Although recent questions have arisen claiming that this photo was staged, it still remains one of the more memorable examples of feature/photojournalism photography.

Another exemplary photograph is the one featuring an Oklahoma City fireman carrying a girl out of a bombed out building. Very few images ignite emotions as this particular shot did.

Few people are cut off for this type of photography, since it most poignant images often involve scenes of chaos, suffering, death and human tragedy.

Most photojournalists strictly follow a policy on non interference and it is for this that their work is most often viewed critically and the photographers accused of being detached and labeled as opportunists.

But the risks that can be brought up by their interference are large, such as acquiring a disease, being subject to arrests and even of losing their lives.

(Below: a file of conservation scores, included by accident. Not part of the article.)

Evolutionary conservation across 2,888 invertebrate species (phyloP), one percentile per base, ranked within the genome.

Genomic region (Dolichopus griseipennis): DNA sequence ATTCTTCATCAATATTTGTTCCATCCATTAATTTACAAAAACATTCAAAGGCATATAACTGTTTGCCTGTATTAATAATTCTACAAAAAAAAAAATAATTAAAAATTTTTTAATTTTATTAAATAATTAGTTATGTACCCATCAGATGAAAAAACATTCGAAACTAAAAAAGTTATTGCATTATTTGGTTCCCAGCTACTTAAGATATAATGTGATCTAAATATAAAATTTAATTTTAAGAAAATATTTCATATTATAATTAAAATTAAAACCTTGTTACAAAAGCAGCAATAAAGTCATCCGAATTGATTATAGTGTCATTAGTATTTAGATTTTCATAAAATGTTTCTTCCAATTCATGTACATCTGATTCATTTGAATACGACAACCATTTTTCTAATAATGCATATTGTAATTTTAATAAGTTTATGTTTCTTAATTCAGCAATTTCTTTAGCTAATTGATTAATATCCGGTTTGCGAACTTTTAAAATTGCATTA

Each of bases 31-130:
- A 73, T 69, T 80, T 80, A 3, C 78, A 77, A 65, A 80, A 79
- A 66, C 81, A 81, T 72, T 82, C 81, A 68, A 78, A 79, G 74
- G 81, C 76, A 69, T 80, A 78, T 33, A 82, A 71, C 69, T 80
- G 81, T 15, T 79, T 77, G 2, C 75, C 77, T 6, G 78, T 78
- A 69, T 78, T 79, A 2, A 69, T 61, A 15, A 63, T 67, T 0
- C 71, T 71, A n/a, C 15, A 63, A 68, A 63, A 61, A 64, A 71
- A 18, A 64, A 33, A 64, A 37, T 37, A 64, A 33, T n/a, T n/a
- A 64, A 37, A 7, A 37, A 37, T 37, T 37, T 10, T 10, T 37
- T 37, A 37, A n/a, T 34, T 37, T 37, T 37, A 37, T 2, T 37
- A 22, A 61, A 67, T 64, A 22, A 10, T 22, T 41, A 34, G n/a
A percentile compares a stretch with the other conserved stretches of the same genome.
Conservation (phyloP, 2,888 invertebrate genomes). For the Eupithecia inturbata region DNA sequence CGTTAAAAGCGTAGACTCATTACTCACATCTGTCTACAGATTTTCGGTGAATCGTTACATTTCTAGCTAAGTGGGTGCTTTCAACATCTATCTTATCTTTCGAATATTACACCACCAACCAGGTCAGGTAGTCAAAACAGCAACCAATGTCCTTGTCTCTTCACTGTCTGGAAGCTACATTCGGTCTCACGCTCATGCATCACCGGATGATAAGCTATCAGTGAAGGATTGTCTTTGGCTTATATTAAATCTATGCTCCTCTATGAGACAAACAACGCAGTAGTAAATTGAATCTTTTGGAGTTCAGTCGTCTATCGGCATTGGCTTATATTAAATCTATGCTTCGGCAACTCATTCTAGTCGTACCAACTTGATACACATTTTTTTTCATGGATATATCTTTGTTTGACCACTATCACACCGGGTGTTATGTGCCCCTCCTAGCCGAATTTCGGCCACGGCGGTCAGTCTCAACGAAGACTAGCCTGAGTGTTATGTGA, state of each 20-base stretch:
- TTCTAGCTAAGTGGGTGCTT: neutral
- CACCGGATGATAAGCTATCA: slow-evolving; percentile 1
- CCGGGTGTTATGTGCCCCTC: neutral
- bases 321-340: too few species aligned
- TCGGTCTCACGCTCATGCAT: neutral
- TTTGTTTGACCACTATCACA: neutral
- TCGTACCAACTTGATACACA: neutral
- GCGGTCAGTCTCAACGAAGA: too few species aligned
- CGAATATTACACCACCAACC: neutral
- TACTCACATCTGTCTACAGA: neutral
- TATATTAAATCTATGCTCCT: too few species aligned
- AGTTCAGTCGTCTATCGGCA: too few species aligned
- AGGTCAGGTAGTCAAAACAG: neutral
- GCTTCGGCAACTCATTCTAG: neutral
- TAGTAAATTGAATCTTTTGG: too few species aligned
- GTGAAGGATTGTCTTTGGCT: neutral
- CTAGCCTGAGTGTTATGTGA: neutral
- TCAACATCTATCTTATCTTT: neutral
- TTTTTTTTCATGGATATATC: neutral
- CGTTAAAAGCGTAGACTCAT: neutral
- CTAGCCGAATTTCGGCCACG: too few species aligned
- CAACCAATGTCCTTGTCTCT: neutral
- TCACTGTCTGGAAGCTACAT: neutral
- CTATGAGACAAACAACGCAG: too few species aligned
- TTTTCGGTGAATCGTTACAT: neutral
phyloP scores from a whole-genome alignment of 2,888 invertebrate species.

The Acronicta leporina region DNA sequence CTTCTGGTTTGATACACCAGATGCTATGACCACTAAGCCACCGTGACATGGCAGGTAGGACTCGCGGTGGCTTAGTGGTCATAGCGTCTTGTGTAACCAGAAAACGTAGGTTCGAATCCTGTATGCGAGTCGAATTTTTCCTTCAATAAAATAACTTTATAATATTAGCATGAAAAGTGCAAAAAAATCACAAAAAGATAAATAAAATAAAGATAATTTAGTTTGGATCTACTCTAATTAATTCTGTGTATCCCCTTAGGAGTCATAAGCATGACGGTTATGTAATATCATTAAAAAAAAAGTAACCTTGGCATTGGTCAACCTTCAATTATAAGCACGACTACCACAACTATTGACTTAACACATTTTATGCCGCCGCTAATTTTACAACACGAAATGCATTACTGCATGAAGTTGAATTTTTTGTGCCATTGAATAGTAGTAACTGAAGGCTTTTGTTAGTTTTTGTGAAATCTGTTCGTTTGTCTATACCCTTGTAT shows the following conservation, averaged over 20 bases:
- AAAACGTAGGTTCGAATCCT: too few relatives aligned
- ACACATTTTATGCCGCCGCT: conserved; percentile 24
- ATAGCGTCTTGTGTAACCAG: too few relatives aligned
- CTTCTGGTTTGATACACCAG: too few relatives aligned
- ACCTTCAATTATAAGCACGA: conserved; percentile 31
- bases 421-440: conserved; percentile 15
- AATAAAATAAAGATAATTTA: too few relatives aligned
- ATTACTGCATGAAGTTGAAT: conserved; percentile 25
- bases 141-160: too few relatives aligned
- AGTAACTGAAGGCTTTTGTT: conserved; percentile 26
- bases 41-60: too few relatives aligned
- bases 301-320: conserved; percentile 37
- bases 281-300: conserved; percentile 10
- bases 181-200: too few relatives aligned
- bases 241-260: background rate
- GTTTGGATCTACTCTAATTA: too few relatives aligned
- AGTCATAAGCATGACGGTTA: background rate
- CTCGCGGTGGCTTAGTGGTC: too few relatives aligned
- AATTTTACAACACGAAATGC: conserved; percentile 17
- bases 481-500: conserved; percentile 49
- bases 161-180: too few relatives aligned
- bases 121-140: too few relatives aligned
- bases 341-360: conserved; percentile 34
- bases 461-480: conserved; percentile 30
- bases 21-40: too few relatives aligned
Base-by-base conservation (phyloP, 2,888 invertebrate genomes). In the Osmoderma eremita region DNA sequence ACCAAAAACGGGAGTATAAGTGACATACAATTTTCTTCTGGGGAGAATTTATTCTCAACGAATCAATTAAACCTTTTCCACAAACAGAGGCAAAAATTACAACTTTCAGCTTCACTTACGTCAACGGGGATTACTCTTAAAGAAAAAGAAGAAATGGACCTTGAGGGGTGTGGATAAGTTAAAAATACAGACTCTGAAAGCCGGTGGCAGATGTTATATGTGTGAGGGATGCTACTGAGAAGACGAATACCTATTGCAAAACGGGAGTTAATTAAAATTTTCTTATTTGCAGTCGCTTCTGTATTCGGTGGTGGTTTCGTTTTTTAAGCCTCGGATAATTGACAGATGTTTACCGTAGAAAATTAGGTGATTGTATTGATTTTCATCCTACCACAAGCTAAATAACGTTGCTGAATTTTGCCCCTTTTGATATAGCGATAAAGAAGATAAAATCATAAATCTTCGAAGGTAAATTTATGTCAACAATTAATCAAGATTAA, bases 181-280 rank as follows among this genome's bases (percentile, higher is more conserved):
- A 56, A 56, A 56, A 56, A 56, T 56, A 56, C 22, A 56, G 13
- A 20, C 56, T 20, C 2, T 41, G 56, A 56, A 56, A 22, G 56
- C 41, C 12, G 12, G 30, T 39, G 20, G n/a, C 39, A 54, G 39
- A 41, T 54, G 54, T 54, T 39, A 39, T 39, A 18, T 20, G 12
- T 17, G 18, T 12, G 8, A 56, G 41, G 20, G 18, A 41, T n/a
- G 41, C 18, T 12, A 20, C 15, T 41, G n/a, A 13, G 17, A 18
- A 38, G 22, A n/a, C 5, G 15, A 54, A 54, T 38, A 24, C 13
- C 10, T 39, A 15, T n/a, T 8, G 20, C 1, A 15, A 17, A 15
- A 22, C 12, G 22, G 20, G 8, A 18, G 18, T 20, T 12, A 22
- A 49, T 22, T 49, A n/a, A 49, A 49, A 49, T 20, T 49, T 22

For a photograph to be designated as feature photography, it must capture a pivotal moment within a general event. The event can be of a social nature, sports oriented, daily struggles and even ordinary everyday happenings.

But they must be able to invoke a feeling or reaction on their own merits apart from the general event. In few words, the photograph tells the story without the need for words.

In photojournalism photographers shoot images to substantiate a story, to cover an event, even to tell a story. But an astute photographer will try to capture moments that are part of the scene but tell a powerful tale by themselves.

Examples would include a moment of triumph when a marathon winner crosses the finish line. This in itself is a good shot, but a more memorable shot would be when the last runner, who is on a wheelchair crosses the line, raises his fists to the air and shouts in ecstasy all while hundreds of well wishers are cheering him on.

A tragic development, when all heroic attempts to save a stranded victim fail. An act that changed everything,the dropping of the first atomic bomb. A key point in a struggle, when the American flag was raised on a mountain top after a long and ferocious fight.

The market for feature photography is the same as for photojournalism, with the exceptions that photographs which are deemed to fall within the realm of feature photography are often exhibited in galleries, published in books, magazines and even in museums exhibits.